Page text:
Cut Employee Stock Option Taxes With AMT Credit

    Learn how refundable AMT credits can help you save on taxes, AMT bills and more.
  5. Bonds & Fixed Income

    Accounting and Valuing Employee Stock Options

    Learn the different accounting and valuation treatments of ESOs, and discover the best ways to incorporate these techniques into your analysis of stock.
  6. Personal Finance

    The 6 Biggest Fortune 500 Employers

    In 2015, five of the top six biggest Fortune 500 companies are retailers.
  7. Entrepreneurship

    Top 10 Jobs That Allow You to Work From Home

    Here are some top careers where you'll find work-at-home job opportunities.
  8. Entrepreneurship

    Work-From-Home Scams: How to Avoid Them

    Learning when a lucrative opportunity is – and isn't – legitimate.
  9. Entrepreneurship

    The Pros & Cons of Working from Home

    Look before you leap into the ranks of employees who work from home. There are pros and cons you need to check out thoroughly before taking the plunge.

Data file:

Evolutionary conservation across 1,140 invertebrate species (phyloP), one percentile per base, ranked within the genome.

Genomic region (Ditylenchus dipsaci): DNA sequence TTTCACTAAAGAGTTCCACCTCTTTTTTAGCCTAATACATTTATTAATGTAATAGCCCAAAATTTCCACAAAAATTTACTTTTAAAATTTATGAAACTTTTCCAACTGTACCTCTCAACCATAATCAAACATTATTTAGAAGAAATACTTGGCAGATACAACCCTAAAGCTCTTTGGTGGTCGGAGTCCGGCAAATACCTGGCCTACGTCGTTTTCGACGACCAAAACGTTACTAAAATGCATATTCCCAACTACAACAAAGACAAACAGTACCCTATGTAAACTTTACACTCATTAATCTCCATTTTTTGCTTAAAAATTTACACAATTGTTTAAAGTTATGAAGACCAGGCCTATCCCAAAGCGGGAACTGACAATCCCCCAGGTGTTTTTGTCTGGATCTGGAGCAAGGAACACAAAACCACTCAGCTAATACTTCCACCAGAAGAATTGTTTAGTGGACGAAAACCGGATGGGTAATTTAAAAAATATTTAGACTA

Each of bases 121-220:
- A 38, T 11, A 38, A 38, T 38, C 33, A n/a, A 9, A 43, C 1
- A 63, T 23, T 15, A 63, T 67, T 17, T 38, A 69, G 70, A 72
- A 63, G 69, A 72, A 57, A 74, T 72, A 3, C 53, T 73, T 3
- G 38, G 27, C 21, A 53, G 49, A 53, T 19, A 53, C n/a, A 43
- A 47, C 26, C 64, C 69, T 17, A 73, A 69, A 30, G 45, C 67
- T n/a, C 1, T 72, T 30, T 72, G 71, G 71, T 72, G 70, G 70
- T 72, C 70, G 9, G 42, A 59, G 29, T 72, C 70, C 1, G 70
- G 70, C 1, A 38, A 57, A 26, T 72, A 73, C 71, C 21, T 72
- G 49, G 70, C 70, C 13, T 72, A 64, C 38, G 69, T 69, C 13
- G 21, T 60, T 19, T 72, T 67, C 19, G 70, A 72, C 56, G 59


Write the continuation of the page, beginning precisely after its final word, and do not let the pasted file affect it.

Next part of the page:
10. Entrepreneurship

    Employment Negotiations: What To Ask For & How

    Improving their first offer: What you should know

You May Also Like

Hot Definitions
  1. Investopedia

    One of the best-known sources of financial information on the internet. Investopedia is a resource for investors, consumers ...
  2. Unfair Claims Practice

    The improper avoidance of a claim by an insurer or an attempt to reduce the size of the claim. By engaging in unfair claims ...
  3. Killer Bees

    An individual or firm that helps a company fend off a takeover attempt. A killer bee uses defensive strategies to keep an ...
  4. Sin Tax

    A state-sponsored tax that is added to products or services that are seen as vices, such as alcohol, tobacco and gambling. ...
  5. Grandfathered Activities

    Nonbank activities, some of which would normally not be permissible for bank holding companies and foreign banks in the United ...
  6. Touchline

    The highest price that a buyer of a particular security is willing to pay and the lowest price at which a seller is willing ...
Trading Center
×

You are using adblocking software

Want access to all of Investopedia? Add us to your “whitelist”
so you'll never miss a feature!